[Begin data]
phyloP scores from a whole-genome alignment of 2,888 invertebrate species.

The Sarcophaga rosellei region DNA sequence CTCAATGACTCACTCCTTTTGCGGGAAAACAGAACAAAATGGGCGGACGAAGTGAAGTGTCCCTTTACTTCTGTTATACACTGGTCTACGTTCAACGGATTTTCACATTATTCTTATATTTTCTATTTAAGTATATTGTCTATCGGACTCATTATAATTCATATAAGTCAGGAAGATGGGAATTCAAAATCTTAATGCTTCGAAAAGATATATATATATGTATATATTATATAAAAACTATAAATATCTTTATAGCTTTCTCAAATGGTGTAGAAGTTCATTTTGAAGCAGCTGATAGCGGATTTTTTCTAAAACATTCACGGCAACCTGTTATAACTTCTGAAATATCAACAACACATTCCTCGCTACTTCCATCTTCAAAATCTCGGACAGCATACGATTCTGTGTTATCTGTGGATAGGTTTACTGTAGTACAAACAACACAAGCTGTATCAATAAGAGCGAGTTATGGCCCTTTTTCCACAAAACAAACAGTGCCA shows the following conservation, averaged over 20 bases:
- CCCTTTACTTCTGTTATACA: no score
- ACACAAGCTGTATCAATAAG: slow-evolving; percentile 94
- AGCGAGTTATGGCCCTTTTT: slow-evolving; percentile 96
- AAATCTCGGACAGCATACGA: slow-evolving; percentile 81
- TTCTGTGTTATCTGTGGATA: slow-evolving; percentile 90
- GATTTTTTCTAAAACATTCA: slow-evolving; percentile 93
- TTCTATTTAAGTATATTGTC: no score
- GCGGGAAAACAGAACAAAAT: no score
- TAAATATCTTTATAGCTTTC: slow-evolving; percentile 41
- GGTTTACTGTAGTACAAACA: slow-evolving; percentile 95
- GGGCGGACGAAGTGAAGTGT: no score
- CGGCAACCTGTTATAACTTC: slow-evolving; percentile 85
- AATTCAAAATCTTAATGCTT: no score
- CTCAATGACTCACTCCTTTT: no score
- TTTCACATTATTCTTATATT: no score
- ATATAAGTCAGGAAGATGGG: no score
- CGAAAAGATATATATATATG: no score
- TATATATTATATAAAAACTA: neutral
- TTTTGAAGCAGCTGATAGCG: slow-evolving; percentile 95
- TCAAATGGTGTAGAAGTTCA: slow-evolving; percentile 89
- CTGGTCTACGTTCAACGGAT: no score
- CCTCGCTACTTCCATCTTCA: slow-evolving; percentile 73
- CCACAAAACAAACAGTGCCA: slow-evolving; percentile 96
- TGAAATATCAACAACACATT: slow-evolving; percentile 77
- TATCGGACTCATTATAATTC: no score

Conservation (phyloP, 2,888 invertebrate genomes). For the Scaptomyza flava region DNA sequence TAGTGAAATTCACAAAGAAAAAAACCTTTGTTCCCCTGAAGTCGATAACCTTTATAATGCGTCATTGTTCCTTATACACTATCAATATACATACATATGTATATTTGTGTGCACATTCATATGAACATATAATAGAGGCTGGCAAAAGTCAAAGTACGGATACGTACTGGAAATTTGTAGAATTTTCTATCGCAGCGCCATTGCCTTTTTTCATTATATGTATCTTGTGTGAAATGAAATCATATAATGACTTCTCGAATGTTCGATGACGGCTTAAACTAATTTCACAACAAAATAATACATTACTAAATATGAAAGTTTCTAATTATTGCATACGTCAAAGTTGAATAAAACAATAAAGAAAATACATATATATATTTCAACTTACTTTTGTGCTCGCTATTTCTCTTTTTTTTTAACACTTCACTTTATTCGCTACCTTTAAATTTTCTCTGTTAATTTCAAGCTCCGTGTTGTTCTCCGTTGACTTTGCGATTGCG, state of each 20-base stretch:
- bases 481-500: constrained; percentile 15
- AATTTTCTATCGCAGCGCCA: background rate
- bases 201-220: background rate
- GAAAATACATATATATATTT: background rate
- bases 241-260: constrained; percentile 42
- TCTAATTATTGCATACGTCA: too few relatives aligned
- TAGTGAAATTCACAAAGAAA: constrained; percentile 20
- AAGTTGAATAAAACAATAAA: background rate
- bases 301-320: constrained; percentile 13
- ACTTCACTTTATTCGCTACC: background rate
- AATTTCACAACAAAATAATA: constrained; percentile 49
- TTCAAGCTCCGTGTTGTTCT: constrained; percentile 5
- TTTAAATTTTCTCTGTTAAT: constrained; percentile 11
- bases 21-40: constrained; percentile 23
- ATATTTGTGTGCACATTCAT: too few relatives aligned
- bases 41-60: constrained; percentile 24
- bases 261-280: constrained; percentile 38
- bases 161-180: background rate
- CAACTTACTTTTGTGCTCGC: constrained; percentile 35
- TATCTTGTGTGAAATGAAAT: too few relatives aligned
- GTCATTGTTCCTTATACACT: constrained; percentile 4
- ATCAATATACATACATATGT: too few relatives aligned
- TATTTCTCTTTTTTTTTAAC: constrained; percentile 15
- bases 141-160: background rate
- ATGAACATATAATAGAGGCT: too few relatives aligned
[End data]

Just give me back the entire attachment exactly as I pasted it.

phyloP scores from a whole-genome alignment of 2,888 invertebrate species.

The Sarcophaga rosellei region DNA sequence CTCAATGACTCACTCCTTTTGCGGGAAAACAGAACAAAATGGGCGGACGAAGTGAAGTGTCCCTTTACTTCTGTTATACACTGGTCTACGTTCAACGGATTTTCACATTATTCTTATATTTTCTATTTAAGTATATTGTCTATCGGACTCATTATAATTCATATAAGTCAGGAAGATGGGAATTCAAAATCTTAATGCTTCGAAAAGATATATATATATGTATATATTATATAAAAACTATAAATATCTTTATAGCTTTCTCAAATGGTGTAGAAGTTCATTTTGAAGCAGCTGATAGCGGATTTTTTCTAAAACATTCACGGCAACCTGTTATAACTTCTGAAATATCAACAACACATTCCTCGCTACTTCCATCTTCAAAATCTCGGACAGCATACGATTCTGTGTTATCTGTGGATAGGTTTACTGTAGTACAAACAACACAAGCTGTATCAATAAGAGCGAGTTATGGCCCTTTTTCCACAAAACAAACAGTGCCA shows the following conservation, averaged over 20 bases:
- CCCTTTACTTCTGTTATACA: no score
- ACACAAGCTGTATCAATAAG: slow-evolving; percentile 94
- AGCGAGTTATGGCCCTTTTT: slow-evolving; percentile 96
- AAATCTCGGACAGCATACGA: slow-evolving; percentile 81
- TTCTGTGTTATCTGTGGATA: slow-evolving; percentile 90
- GATTTTTTCTAAAACATTCA: slow-evolving; percentile 93
- TTCTATTTAAGTATATTGTC: no score
- GCGGGAAAACAGAACAAAAT: no score
- TAAATATCTTTATAGCTTTC: slow-evolving; percentile 41
- GGTTTACTGTAGTACAAACA: slow-evolving; percentile 95
- GGGCGGACGAAGTGAAGTGT: no score
- CGGCAACCTGTTATAACTTC: slow-evolving; percentile 85
- AATTCAAAATCTTAATGCTT: no score
- CTCAATGACTCACTCCTTTT: no score
- TTTCACATTATTCTTATATT: no score
- ATATAAGTCAGGAAGATGGG: no score
- CGAAAAGATATATATATATG: no score
- TATATATTATATAAAAACTA: neutral
- TTTTGAAGCAGCTGATAGCG: slow-evolving; percentile 95
- TCAAATGGTGTAGAAGTTCA: slow-evolving; percentile 89
- CTGGTCTACGTTCAACGGAT: no score
- CCTCGCTACTTCCATCTTCA: slow-evolving; percentile 73
- CCACAAAACAAACAGTGCCA: slow-evolving; percentile 96
- TGAAATATCAACAACACATT: slow-evolving; percentile 77
- TATCGGACTCATTATAATTC: no score

Conservation (phyloP, 2,888 invertebrate genomes). For the Scaptomyza flava region DNA sequence TAGTGAAATTCACAAAGAAAAAAACCTTTGTTCCCCTGAAGTCGATAACCTTTATAATGCGTCATTGTTCCTTATACACTATCAATATACATACATATGTATATTTGTGTGCACATTCATATGAACATATAATAGAGGCTGGCAAAAGTCAAAGTACGGATACGTACTGGAAATTTGTAGAATTTTCTATCGCAGCGCCATTGCCTTTTTTCATTATATGTATCTTGTGTGAAATGAAATCATATAATGACTTCTCGAATGTTCGATGACGGCTTAAACTAATTTCACAACAAAATAATACATTACTAAATATGAAAGTTTCTAATTATTGCATACGTCAAAGTTGAATAAAACAATAAAGAAAATACATATATATATTTCAACTTACTTTTGTGCTCGCTATTTCTCTTTTTTTTTAACACTTCACTTTATTCGCTACCTTTAAATTTTCTCTGTTAATTTCAAGCTCCGTGTTGTTCTCCGTTGACTTTGCGATTGCG, state of each 20-base stretch:
- bases 481-500: constrained; percentile 15
- AATTTTCTATCGCAGCGCCA: background rate
- bases 201-220: background rate
- GAAAATACATATATATATTT: background rate
- bases 241-260: constrained; percentile 42
- TCTAATTATTGCATACGTCA: too few relatives aligned
- TAGTGAAATTCACAAAGAAA: constrained; percentile 20
- AAGTTGAATAAAACAATAAA: background rate
- bases 301-320: constrained; percentile 13
- ACTTCACTTTATTCGCTACC: background rate
- AATTTCACAACAAAATAATA: constrained; percentile 49
- TTCAAGCTCCGTGTTGTTCT: constrained; percentile 5
- TTTAAATTTTCTCTGTTAAT: constrained; percentile 11
- bases 21-40: constrained; percentile 23
- ATATTTGTGTGCACATTCAT: too few relatives aligned
- bases 41-60: constrained; percentile 24
- bases 261-280: constrained; percentile 38
- bases 161-180: background rate
- CAACTTACTTTTGTGCTCGC: constrained; percentile 35
- TATCTTGTGTGAAATGAAAT: too few relatives aligned
- GTCATTGTTCCTTATACACT: constrained; percentile 4
- ATCAATATACATACATATGT: too few relatives aligned
- TATTTCTCTTTTTTTTTAAC: constrained; percentile 15
- bases 141-160: background rate
- ATGAACATATAATAGAGGCT: too few relatives aligned